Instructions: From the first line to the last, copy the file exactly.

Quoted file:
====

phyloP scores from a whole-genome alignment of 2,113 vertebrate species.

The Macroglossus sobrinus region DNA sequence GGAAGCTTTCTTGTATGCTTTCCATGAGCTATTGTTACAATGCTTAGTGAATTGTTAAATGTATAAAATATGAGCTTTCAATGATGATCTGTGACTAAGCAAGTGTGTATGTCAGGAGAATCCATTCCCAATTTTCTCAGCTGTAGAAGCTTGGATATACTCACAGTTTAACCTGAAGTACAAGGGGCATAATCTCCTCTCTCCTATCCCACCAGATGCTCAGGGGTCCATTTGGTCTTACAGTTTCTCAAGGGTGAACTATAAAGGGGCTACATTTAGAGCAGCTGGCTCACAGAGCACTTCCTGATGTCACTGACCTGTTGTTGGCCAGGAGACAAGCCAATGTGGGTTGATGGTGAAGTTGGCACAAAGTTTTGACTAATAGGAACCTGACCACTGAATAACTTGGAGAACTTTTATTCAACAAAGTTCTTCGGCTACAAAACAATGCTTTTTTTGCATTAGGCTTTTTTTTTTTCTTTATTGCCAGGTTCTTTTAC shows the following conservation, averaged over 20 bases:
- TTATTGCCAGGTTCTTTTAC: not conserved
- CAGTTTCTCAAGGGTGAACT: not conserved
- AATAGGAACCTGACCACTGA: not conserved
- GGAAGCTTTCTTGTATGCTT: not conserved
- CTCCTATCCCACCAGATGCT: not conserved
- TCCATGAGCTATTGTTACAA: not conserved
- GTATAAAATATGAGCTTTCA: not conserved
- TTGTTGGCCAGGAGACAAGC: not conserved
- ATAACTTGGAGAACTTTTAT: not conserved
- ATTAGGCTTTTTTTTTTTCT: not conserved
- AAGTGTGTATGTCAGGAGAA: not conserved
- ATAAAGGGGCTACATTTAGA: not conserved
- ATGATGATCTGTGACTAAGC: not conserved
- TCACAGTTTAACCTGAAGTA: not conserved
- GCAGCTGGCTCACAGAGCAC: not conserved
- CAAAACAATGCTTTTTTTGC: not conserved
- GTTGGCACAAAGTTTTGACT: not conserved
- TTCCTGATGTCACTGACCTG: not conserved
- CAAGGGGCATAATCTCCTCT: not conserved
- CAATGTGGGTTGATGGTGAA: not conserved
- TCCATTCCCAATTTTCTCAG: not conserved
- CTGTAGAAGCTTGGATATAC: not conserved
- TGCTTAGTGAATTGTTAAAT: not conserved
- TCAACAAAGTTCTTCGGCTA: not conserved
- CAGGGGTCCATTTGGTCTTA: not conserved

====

phyloP scores from a whole-genome alignment of 2,113 vertebrate species.

The Macroglossus sobrinus region DNA sequence GGAAGCTTTCTTGTATGCTTTCCATGAGCTATTGTTACAATGCTTAGTGAATTGTTAAATGTATAAAATATGAGCTTTCAATGATGATCTGTGACTAAGCAAGTGTGTATGTCAGGAGAATCCATTCCCAATTTTCTCAGCTGTAGAAGCTTGGATATACTCACAGTTTAACCTGAAGTACAAGGGGCATAATCTCCTCTCTCCTATCCCACCAGATGCTCAGGGGTCCATTTGGTCTTACAGTTTCTCAAGGGTGAACTATAAAGGGGCTACATTTAGAGCAGCTGGCTCACAGAGCACTTCCTGATGTCACTGACCTGTTGTTGGCCAGGAGACAAGCCAATGTGGGTTGATGGTGAAGTTGGCACAAAGTTTTGACTAATAGGAACCTGACCACTGAATAACTTGGAGAACTTTTATTCAACAAAGTTCTTCGGCTACAAAACAATGCTTTTTTTGCATTAGGCTTTTTTTTTTTCTTTATTGCCAGGTTCTTTTAC shows the following conservation, averaged over 20 bases:
- TTATTGCCAGGTTCTTTTAC: not conserved
- CAGTTTCTCAAGGGTGAACT: not conserved
- AATAGGAACCTGACCACTGA: not conserved
- GGAAGCTTTCTTGTATGCTT: not conserved
- CTCCTATCCCACCAGATGCT: not conserved
- TCCATGAGCTATTGTTACAA: not conserved
- GTATAAAATATGAGCTTTCA: not conserved
- TTGTTGGCCAGGAGACAAGC: not conserved
- ATAACTTGGAGAACTTTTAT: not conserved
- ATTAGGCTTTTTTTTTTTCT: not conserved
- AAGTGTGTATGTCAGGAGAA: not conserved
- ATAAAGGGGCTACATTTAGA: not conserved
- ATGATGATCTGTGACTAAGC: not conserved
- TCACAGTTTAACCTGAAGTA: not conserved
- GCAGCTGGCTCACAGAGCAC: not conserved
- CAAAACAATGCTTTTTTTGC: not conserved
- GTTGGCACAAAGTTTTGACT: not conserved
- TTCCTGATGTCACTGACCTG: not conserved
- CAAGGGGCATAATCTCCTCT: not conserved
- CAATGTGGGTTGATGGTGAA: not conserved
- TCCATTCCCAATTTTCTCAG: not conserved
- CTGTAGAAGCTTGGATATAC: not conserved
- TGCTTAGTGAATTGTTAAAT: not conserved
- TCAACAAAGTTCTTCGGCTA: not conserved
- CAGGGGTCCATTTGGTCTTA: not conserved